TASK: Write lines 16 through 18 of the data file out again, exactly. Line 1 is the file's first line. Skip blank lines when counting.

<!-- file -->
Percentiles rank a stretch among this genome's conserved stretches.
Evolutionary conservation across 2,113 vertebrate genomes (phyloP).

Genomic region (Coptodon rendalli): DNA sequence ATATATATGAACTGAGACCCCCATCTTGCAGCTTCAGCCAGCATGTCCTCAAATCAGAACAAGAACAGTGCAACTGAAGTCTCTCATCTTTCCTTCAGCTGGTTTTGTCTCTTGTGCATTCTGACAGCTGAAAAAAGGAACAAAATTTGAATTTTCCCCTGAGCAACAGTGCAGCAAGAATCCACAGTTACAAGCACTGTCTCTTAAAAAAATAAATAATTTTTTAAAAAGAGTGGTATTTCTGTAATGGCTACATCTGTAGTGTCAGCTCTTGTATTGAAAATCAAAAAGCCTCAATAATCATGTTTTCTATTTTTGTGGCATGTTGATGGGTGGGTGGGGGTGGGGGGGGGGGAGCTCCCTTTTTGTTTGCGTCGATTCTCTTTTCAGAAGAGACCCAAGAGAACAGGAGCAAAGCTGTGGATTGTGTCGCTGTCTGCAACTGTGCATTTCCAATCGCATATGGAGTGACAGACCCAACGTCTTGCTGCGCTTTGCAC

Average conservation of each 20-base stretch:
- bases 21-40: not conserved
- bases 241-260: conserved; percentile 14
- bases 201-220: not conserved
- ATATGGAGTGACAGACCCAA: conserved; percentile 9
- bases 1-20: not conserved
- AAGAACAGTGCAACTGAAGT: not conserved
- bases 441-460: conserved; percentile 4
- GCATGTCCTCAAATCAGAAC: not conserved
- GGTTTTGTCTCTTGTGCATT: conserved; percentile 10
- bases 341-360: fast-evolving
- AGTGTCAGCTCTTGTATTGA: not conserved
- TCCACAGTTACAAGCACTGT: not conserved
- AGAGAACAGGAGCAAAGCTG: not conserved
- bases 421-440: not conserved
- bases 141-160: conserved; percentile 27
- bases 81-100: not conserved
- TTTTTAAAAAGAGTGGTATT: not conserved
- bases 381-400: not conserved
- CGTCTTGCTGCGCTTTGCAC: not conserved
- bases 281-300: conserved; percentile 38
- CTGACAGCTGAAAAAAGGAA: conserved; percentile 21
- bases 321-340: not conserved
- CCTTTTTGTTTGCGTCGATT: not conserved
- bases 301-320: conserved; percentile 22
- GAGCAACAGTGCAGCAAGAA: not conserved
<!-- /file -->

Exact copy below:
- TCCACAGTTACAAGCACTGT: not conserved
- AGAGAACAGGAGCAAAGCTG: not conserved
- bases 421-440: not conserved